Rating: ★★★

Performances are on Wednesdays only through July 28th with no shows on June 2nd or June 9th. Tying Up Loose Ends is a Breathe Life Production at the Theatre Building Chicago, 1225 W. Belmont. Check it out.

Stages 2009 – Calling all Musical Theatre devotees!!!




Presented by Theatre Building Chicago
AUGUST 21-23, 2009

Especially for musical theatre junkies (and their friends) – Theatre Building Chicago presents STAGES 2009, a festival of 5 new musicals in progress, a new topical revue and 2 panel discussions Friday, Saturday, and Sunday, August 21-23, 2009.

The three-day musical extravaganza performs each new work twice in concert readings and studio presentations. Now in its 16th season, STAGES focuses on the development of new works of musical theatre.  The new works, in staged-reading format, include:


  A new topical review of songs written specifically for STAGES. Works include numbers by Martin Charnin, George Stiles & Anthony Drew, Wally Harper and Sherman Yellen, Owen Kalt and Elizabeth Doyle and many other writers. Friday 7:30pm, Sunday 4pm (a pre-show reception at 6:30pm will be held before Friday’s performance)


  Murder is hard. Adolescence is harder. Casey Ames, a teenager
transplanted from New York City to a small town in Pennsylvania, is
obsessed with becoming a detective. This musical explores the full
spectrum of teenage angst.  (Saturday 1pm, Sunday 4pm)


  This American drama reveals the true history of intrepid settlers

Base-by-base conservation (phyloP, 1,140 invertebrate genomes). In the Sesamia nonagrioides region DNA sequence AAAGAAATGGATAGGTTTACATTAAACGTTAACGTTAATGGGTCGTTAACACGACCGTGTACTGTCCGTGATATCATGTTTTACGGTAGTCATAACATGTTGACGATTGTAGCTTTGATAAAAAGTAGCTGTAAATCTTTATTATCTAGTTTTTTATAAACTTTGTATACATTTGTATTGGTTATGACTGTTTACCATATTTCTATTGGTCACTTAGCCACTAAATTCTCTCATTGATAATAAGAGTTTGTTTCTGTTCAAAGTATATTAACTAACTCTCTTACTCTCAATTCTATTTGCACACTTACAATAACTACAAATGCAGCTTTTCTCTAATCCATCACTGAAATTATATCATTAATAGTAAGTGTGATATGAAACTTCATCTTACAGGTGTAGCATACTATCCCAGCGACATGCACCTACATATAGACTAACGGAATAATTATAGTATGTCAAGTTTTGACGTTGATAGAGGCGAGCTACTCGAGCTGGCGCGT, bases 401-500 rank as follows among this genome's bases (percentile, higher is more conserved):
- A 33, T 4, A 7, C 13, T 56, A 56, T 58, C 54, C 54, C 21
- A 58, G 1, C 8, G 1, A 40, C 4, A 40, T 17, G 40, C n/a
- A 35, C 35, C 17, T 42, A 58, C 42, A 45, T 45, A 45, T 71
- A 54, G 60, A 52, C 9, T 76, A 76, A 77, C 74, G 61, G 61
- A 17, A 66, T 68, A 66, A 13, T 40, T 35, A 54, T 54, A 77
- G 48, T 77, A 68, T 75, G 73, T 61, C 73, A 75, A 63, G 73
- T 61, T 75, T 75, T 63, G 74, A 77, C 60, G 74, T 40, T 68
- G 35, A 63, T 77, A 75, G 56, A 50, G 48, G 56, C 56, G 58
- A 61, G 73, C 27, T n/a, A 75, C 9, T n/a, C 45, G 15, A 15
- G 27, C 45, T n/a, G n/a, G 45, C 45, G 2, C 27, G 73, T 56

who head west to fulfill their dreams but encounter a nightmare
of challenges that test their faith, spirit and their very souls.


  When an aging grandfather is confronted by Death in the form of Mr. Brink, he thwarts Mr. Brink’s plans by trapping him up a tree. With Mr. Brink unable to do his duty, no one can die. Mr. Brink works through the grandfather’s family and friends to try and convince the old man to free him and to restore the natural order.


  A troubled Vietnam vet living with his sister is visited by an army buddy who dredges up the memories of a mutual comrade lost in a battle they both survived. This moving drama explores the themes of guilt, forgiveness, love and how we survive our own personal histories. (Saturday 1pm, Sunday 4pm)


  Song poems are the vanity publishing side of the music  recording industry. The musical features dozens of actual song poems (such as Aliens Stole My Dog) and tells the stories of a song poem composer and the everyday people who submit
their poetry for “consideration”. (Saturday 4pm, Sunday 7pm)

Panel discussions (available to all ticket-holders)

Writing Theatre for Young Audiences – Saturday August 22nd 10:00 AM
Learn what elements make imaginative and engaging theatre for children. What are the special considerations and specific responsibilities in writing material for young audiences? Writers and producers who specialize in this audience share their experiences, trade secrets and vision for the craft.

Understanding Intellectual Property Rights – Sunday August 23 – 10:00 AM
Experts in the field will speak on the intricacies and legal  issues regarding adaptations, obtaining rights, paying for  the underlying rights and what is a reasonable fee. What is public domain?  Privacy laws regarding what you can and cannot use regarding real people and events in new works.

STAGES 2009 tickets are now on sale at the box office: 773-327-5252
and Ticketmaster 1-800-982-2787 (www.ticketmaster. com)

For more info, including personnel and performer’s names, ticket pricing, performance location, transportation, and interview possibilities for the press, click on “Read more”